GrowerIQ and Dr. Tina Kasal-Slavik, together, are developing the world's first cannabis organic compound sensor to warn growers and prevent crop loss.
Fremont, CA: GrowerIQ, a seed-to-sale technology and cannabis cultivation platform provider, is commercializing the first ever sensor on cannabis plant chemicals, in collaboration with Dr. Tina Kasal-Slavik, a chemical ecologist at the Free University of Berlin.
The sensor is designed to decode plant messages with regard to affictions before the apparent visual symptoms. This gives growers a warning to avoid crop loss. The company will help Dr. Kasal-Slavik with the development of the sensing algorithm and will also evaluate the same through a trial deployment by a select group of clients. Dr. Kasal-Slavik will be providing the plant science knowledge for detection of compounds in the cannabis.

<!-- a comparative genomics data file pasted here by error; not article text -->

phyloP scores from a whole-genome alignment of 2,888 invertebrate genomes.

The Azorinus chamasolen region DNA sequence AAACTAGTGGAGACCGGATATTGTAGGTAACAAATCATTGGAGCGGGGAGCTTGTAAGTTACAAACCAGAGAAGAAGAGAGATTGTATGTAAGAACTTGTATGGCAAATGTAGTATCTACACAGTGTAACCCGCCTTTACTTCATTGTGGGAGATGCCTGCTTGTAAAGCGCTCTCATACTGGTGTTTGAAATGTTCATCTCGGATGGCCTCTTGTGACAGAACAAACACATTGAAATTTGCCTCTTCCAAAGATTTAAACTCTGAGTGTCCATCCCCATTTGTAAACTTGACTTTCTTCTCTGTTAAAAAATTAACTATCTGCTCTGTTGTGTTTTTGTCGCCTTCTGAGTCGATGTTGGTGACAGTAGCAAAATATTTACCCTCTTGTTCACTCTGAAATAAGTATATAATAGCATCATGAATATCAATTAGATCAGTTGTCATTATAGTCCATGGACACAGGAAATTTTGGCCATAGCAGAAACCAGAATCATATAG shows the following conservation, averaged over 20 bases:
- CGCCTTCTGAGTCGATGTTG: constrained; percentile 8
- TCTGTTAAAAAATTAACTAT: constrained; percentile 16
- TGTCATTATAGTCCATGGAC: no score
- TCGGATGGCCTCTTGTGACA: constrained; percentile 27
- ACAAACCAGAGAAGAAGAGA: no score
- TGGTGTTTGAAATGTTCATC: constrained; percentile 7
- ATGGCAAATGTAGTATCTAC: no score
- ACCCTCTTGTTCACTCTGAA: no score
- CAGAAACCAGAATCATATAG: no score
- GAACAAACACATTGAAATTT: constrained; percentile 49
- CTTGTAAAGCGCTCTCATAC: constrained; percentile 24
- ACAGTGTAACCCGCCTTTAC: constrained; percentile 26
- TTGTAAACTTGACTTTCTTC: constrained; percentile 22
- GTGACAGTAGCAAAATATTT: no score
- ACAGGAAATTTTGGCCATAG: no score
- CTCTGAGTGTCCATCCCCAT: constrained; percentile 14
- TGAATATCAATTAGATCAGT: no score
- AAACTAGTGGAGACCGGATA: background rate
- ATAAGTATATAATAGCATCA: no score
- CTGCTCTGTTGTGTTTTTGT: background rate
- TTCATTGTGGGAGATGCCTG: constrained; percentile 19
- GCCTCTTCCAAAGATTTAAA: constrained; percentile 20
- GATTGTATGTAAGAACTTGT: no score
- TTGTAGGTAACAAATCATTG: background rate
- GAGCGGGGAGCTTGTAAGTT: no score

Plants that are under any sort of threat communicate by sending or receiving certain chemicals. These can be interpreted as messages, and they can be decoded to get information on both the attackers and the severity of the threat. A few moments after an aphid attack, the host plant sends out a multipurpose chemical message warning to the other organisms, which it's being fed upon. The message is then picked up by the neighboring plants. The message, sometimes, also gets picked up by predatory bugs that interpret them as a dinner bell for a good aphid feast.
GrowerIQ, partnered with leading grower Shlomo Booklin, is a compliant cannabis cultivation management platform. The company designed the first platform, which can integrate all facility systems, such as QMS, ERP, controls and sensors, all in a single interface. GrowerIQ employs their proprietary machine learning technology to automate facilities, which helps in providing accurate boosting cultivation insights.
As a postdoctoral researcher at the Molecular Ecology Department at the Free University of Berlin, Dr Tina Kasal-Slavik investigates plant-insect interactions. Her aim has been to develop biotic warning systems for plants, since she found out that plant chemicals can be interpreted as plant communication.
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